Miscommunication and Disengagement

Miscommunication and misunderstanding are causes of disengagement and frustration at work. Here’s a case in point.

I went to a bar/restaurant with 2 friends to watch the 2015 National Championship (for college football). My older son went to Clemson undergrad and Alabama law school so we knew we were going to win either way – ha-ha. When we arrived at the watering hole, they had the game on with no volume. They were playing background music and when we asked the bartender to turn on the sound, he said (with a sad face), “My manager won’t let me”. When we asked “Why?”, he said “I don’t know”.

There were two other ladies there watching the game and cheering as well. The bartender said he could turn on the closed captioning, but that just didn’t cut it. One of my friends walked to another bar and sure enough they had the volume on. We made our move. That bartender who was waiting on us, wasn’t happy. Money that could have been his – just walked out the door. We told our new football watching friends (the 2 ladies) that there was sound down the street and they came with us (along with 15 friends who were meeting them).

That first bar got what the manager wanted…a quiet night with soft music with 18 less customers than they could have had. The bartender had to be super frustrated due to the misunderstanding. Now to think about this from the manager’s perspective, maybe there was a long standing set of complaints about having football games on or games don’t mesh with the values and branding of the bar. I don’t think that message had been conveyed to the bartender and other servers who were watching money walk out the door.

Here’s your opportunity to avoid miscommunication that causes disengagement, regardless of your position in your organization.

If you are in a supervisory role (making decisions that affect others) …

1. Explain the “What”, the “Why” and the “How” of your decision
2. Listen for feedback. What do team members know that you don’t that could affect this decision?
3. Be flexible where you can – sometimes the method for reaching goals isn’t as important as you think
4. Trust your staff to make the best decisions for the organization and your customers

If you are a team member (on the receiving end of decisions that are made) …

1. Ask “Why?” if you don’t understand – curiosity is a helpful attribute
2. Share the benefits for the business that your method provides
3. Avoid the temptation to complain about a decision all night to customers or coworkers
4. Trust that your manager may have more information than you do

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Why your employee engagement survey scores aren’t what you want them to be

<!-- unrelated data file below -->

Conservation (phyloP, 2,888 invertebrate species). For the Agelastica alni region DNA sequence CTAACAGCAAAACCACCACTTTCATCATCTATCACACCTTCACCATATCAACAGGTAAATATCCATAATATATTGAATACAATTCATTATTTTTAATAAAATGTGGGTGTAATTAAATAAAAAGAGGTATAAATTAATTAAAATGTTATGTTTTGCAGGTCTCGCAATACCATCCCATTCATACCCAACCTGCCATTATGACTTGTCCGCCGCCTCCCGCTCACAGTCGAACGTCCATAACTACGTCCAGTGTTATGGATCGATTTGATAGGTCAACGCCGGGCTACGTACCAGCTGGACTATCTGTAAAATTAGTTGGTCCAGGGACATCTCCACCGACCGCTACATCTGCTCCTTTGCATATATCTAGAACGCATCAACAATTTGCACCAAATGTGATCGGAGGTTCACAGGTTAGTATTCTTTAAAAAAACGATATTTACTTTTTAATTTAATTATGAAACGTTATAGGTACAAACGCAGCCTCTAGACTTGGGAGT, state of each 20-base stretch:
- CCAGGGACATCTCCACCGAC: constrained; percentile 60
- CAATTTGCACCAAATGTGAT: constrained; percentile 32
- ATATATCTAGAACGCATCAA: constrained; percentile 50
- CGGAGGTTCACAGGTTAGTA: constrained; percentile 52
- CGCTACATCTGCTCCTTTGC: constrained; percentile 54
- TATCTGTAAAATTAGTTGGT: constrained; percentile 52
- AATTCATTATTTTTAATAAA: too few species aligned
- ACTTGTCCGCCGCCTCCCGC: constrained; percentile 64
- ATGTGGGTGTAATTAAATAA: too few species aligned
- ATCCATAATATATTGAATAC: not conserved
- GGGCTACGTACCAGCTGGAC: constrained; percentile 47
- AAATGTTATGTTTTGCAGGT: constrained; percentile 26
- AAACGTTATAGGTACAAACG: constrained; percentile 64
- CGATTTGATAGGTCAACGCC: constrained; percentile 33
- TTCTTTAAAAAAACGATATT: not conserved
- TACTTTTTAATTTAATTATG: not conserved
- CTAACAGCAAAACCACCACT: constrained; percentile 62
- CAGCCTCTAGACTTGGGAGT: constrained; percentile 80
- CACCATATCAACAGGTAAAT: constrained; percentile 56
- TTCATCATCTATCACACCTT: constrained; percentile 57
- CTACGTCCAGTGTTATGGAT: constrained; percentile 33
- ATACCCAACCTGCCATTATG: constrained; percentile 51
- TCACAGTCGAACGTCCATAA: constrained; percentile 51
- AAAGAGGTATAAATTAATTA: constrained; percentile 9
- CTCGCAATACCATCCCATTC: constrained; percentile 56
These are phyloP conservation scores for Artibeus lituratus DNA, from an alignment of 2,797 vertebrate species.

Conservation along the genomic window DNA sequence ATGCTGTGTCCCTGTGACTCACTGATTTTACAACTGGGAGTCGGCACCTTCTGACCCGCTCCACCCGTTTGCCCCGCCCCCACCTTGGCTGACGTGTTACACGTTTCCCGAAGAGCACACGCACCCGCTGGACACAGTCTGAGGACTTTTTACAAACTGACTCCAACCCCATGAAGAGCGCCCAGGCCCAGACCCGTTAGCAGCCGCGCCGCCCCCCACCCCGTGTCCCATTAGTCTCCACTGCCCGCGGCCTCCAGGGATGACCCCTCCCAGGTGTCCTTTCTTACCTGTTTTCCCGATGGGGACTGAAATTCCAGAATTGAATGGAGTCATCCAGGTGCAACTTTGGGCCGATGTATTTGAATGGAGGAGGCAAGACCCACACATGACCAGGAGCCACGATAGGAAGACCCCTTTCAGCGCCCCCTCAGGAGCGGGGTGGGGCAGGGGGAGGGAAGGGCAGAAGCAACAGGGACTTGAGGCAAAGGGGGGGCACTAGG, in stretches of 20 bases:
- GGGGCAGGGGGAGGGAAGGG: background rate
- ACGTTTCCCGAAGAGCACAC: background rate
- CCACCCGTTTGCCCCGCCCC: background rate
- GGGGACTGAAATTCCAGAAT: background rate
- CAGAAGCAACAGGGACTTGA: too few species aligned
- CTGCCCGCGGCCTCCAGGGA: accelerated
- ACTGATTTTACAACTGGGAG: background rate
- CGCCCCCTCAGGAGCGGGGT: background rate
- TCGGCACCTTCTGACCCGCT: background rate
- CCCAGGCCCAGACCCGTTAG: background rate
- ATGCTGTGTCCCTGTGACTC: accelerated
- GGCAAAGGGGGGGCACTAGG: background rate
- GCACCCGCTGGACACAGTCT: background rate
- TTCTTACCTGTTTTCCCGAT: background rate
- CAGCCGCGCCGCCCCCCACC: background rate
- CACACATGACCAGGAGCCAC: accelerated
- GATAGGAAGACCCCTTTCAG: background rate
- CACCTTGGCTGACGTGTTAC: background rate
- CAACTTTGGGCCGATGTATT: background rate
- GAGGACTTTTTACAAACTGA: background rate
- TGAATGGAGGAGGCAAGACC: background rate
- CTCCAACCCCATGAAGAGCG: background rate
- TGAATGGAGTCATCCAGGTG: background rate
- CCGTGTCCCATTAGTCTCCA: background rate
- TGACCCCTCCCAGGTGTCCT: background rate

ScoresI spend 80 percent of my time working with healthcare organizations that are serious about positively impacting employee engagement.

The leaders in these organizations understand the benefits of engaged employees. They willingly invest in improving their workplace and levels of engagement.

After working with dozens of organizations over the last several years, I found the following 3 reasons why engagement isn’t improving:

Click here to learn what those reasons are!

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What are you cooking up at work?

The Big Idea sign with clouds

My son, Josh, and I both love to cook. We also like watching TV shows about cooking. He recently recommended a Netflix documentary called Chef’s Table about chefs who change our perceptions of food and the way we treat the planet and ourselves.

One episode in particular got me thinking about you and work. The chef who was profiled is Dan Barber – the co-owner and executive chef of Blue Hill and Blue Hill at Stone Barns – and the author of the book, The Third Plate.

During the episode, Chef Dan shared that as a young chef a mentor told him, “If you’re not teetering on the edge of the tightrope, you’re not pushing the envelope enough.”

Of course, I immediately thought…”Am I teetering on the edge? Am I pushing the envelope enough?” But this isn’t about me, it’s about you.

“What would a person in your shoes do if he or she wanted to do the BIG thing? If he or she wanted to leave the BIG imprint on the person in front of him or her, then he or she would WHAT??

You might be thinking, “I can’t do the BIG thing, I’m just a (fill in your job). Or “How can I do something so impactful? I don’t have a BIG stage or the ability to make a difference.”

Not so fast my friend…the person you are with today – your coworker, customer, patient, boss, future customer, etc. is counting on YOU to do the BIG thing. That might be listening with empathy, finding a different solution or simply being kind. It’s not rocket science, but it has the power to change the world just like rocket science did.

As you wrap up 2015 and start to look towards 2016, chose to launch yourself, think BIG, stay on the tightrope, have fun, make a difference.

If not you, then who?

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Would you come to work if you weren’t getting paid?